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Short question on how to use the Dispose Pattern completely correctly. I am disposing managed resources in my Dispose-method.

But, what about objects which are not disposable? Like String or System.Text.Decoder or...

How do i handle these objects correctly. What happens if i don't set them to null an if i don't let the GC finalize them GC.SupressFinalize(this);?

Here is an example of how do I implemented the Pattern:

  private class RequestState : IDisposable {
    const int BufferSize = 1024;
    public StringBuilder RequestData;
    public byte[] BufferRead;
    public WebRequest Request;
    public Stream ResponseStream;
    // Create Decoder for appropriate enconding type.
    public Decoder StreamDecode = Encoding.UTF8.GetDecoder();
    public MyMamespace.Machine Machine;

  public RequestState() {
    BufferRead = new byte[BufferSize];
    RequestData = new StringBuilder(String.Empty);
    Request = null;
    ResponseStream = null;
  #region IDisposable
  private bool disposed = false;

  public void Dispose() {

  #region IDisposable
  private bool disposed = false;

  public void Dispose() {
    // GC.SupressFinalize(this);         // What happens if I tell the GC that this object is alredy finalized??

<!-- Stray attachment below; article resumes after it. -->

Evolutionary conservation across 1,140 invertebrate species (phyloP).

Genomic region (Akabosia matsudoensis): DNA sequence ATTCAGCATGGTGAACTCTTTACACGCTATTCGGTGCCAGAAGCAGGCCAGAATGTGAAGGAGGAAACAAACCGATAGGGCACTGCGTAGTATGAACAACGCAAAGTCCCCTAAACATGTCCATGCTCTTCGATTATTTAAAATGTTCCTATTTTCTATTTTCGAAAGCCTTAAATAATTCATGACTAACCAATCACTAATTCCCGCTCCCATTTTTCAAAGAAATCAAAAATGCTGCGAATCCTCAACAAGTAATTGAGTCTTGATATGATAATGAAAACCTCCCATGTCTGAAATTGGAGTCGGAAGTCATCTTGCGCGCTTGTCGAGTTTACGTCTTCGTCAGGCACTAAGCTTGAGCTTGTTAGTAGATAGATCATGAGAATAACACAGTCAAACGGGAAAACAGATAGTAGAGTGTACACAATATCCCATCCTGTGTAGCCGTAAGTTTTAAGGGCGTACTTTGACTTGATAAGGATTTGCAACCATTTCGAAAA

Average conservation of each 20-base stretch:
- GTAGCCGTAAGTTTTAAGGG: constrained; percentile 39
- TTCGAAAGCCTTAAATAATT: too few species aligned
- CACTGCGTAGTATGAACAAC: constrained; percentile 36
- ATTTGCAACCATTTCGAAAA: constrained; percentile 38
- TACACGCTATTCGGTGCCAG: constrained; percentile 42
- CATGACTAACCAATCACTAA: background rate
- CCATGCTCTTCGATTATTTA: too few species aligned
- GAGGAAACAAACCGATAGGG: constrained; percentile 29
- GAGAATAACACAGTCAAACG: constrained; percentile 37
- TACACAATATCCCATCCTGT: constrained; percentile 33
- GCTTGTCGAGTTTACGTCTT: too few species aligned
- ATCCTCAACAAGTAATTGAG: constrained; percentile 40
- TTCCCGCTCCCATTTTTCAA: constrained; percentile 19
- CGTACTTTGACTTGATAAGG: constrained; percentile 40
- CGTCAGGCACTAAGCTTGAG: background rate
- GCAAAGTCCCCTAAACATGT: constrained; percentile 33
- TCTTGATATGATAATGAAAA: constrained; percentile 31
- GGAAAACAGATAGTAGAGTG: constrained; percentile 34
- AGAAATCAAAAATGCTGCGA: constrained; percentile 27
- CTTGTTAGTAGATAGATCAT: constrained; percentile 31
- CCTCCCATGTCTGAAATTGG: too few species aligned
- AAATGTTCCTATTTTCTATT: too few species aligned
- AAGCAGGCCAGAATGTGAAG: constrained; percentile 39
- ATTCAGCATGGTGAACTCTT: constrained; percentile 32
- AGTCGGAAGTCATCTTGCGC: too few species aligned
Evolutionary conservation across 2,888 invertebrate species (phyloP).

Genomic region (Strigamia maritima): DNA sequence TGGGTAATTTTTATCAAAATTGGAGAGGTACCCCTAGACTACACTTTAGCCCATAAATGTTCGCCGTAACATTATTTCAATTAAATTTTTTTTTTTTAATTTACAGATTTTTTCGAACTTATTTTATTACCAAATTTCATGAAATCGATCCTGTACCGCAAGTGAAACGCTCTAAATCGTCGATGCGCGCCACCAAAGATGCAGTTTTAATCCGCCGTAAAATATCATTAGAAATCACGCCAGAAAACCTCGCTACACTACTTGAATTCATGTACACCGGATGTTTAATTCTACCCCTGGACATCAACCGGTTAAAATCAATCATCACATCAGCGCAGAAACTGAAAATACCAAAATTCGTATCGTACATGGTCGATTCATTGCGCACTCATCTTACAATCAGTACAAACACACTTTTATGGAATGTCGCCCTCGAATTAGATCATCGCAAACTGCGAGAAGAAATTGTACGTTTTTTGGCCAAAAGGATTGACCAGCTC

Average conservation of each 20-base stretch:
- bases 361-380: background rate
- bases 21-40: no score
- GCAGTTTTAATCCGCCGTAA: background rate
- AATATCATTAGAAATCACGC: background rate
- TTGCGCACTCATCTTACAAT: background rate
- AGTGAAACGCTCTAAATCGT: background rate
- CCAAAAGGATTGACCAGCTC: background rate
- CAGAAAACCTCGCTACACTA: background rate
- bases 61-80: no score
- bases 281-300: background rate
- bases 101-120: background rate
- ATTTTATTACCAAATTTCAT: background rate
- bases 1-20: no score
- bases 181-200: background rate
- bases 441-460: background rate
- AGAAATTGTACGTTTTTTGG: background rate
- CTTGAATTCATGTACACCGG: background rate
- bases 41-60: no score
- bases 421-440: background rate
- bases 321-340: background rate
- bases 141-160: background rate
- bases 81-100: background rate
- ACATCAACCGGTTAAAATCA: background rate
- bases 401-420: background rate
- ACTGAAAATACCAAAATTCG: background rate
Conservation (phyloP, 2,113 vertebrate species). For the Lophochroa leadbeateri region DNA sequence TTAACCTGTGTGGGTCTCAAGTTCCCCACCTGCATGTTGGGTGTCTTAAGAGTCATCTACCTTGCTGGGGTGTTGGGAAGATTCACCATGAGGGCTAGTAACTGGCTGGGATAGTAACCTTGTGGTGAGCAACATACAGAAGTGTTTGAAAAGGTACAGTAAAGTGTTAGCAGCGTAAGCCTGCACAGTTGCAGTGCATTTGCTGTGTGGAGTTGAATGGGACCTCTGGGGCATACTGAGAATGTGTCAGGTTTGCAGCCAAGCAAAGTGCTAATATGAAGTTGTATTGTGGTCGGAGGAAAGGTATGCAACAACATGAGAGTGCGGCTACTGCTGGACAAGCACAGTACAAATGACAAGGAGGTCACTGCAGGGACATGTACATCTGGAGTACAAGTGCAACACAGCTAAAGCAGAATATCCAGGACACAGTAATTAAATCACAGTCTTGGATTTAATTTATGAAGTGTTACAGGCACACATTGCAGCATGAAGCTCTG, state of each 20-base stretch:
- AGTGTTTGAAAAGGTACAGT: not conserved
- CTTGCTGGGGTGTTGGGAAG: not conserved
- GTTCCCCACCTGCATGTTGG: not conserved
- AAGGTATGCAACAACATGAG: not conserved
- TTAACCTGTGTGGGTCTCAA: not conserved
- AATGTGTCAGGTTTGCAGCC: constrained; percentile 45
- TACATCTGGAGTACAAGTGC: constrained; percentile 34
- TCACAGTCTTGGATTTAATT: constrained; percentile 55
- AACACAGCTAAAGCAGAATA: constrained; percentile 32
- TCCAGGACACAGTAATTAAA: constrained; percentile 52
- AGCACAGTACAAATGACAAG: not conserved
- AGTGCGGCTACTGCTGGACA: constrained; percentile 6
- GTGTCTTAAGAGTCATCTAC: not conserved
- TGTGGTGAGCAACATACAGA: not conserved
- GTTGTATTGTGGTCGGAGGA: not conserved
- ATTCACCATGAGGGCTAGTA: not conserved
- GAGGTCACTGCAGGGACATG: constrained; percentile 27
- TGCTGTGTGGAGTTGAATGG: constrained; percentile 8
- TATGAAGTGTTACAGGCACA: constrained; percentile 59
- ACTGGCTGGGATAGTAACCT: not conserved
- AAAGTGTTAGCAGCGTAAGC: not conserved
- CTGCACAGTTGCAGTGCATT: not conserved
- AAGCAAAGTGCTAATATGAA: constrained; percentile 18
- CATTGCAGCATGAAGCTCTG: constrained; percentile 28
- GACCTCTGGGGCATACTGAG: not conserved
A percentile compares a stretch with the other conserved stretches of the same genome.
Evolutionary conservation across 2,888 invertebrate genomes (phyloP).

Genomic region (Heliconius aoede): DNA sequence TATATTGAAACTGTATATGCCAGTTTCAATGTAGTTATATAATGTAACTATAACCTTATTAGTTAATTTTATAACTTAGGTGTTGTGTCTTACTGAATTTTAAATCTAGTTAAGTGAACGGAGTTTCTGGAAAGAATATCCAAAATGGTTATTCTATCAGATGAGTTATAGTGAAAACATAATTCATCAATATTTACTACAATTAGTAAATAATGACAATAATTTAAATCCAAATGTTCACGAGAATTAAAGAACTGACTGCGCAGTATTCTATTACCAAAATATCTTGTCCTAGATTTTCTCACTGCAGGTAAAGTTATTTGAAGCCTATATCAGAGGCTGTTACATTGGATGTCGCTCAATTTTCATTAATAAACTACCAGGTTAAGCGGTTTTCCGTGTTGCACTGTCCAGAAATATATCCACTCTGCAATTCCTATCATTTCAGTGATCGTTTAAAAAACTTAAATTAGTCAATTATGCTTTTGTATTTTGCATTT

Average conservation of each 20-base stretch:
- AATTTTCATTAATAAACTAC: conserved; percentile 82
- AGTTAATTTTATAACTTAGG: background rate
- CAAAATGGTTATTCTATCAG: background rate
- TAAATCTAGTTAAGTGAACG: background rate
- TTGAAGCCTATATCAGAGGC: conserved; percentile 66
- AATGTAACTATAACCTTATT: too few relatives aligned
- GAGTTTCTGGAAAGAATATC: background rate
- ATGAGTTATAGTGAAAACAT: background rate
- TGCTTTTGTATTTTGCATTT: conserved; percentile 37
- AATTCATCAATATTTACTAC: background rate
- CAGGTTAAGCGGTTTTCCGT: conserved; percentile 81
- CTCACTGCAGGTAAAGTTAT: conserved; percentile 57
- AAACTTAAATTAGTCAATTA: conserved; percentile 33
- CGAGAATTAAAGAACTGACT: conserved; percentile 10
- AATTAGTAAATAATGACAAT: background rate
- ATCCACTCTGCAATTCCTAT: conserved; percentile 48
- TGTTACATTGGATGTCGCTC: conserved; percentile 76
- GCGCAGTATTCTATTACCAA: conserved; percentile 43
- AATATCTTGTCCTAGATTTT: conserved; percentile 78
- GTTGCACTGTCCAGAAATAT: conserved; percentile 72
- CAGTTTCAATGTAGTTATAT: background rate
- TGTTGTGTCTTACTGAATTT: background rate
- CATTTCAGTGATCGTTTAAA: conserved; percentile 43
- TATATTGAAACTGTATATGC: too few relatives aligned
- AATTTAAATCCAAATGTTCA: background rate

protected virtual void Dispose(bool disposing) {
    if ( !this.disposed ) {
      if ( disposing ) {
        // Dispose managed resources.
        Machine = null;                 // Do I need this?
      // release unmanaged ressources

      disposed = true;

  ~RequestState() {
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Possible duplicate of:… –  Steve Oct 16 '13 at 6:21
@Steve, Thanks I was looking for an article like this. This brought more light into my confusion of cleaning resources in .Net –  Marschal Oct 16 '13 at 6:27

2 Answers 2

up vote 3 down vote accepted

If they don't implement the disposable pattern then the authors of those classes are saying "these things don't need any special cleaning up".

And you don't need to assign null either - the whole point of the GC is that it finds the stuff that's no longer used - you don't need to try to "help it" (and many efforts, if they have any effect at all, actually hinder the GC)

You shouldn't ever call GC.SupressFinalize() on any object where you're not the author of its class1.

1And now I'm waiting for a comment that points out some edge case that I don't currently have in mind.

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You do not need to explicitly set references to null, but doing so will allow those instances to be garbage collected even if your instance continues to be referenced after it is disposed.

My personal opinion is that setting references to null when that reference is no longer need is a good practice as it helps locate bugs.

If you implement the Disposable pattern and your object has a finalizer, you should always call GC.SuppressFinalize() on the instance within your Dispose method. Doing so informs the runtime that it does not need to call the instance's finalizer, as the instance has already been disposed.

Calling GC.SupressFinalize() will not cause the garbage collector to "miss" instances that may be collected.

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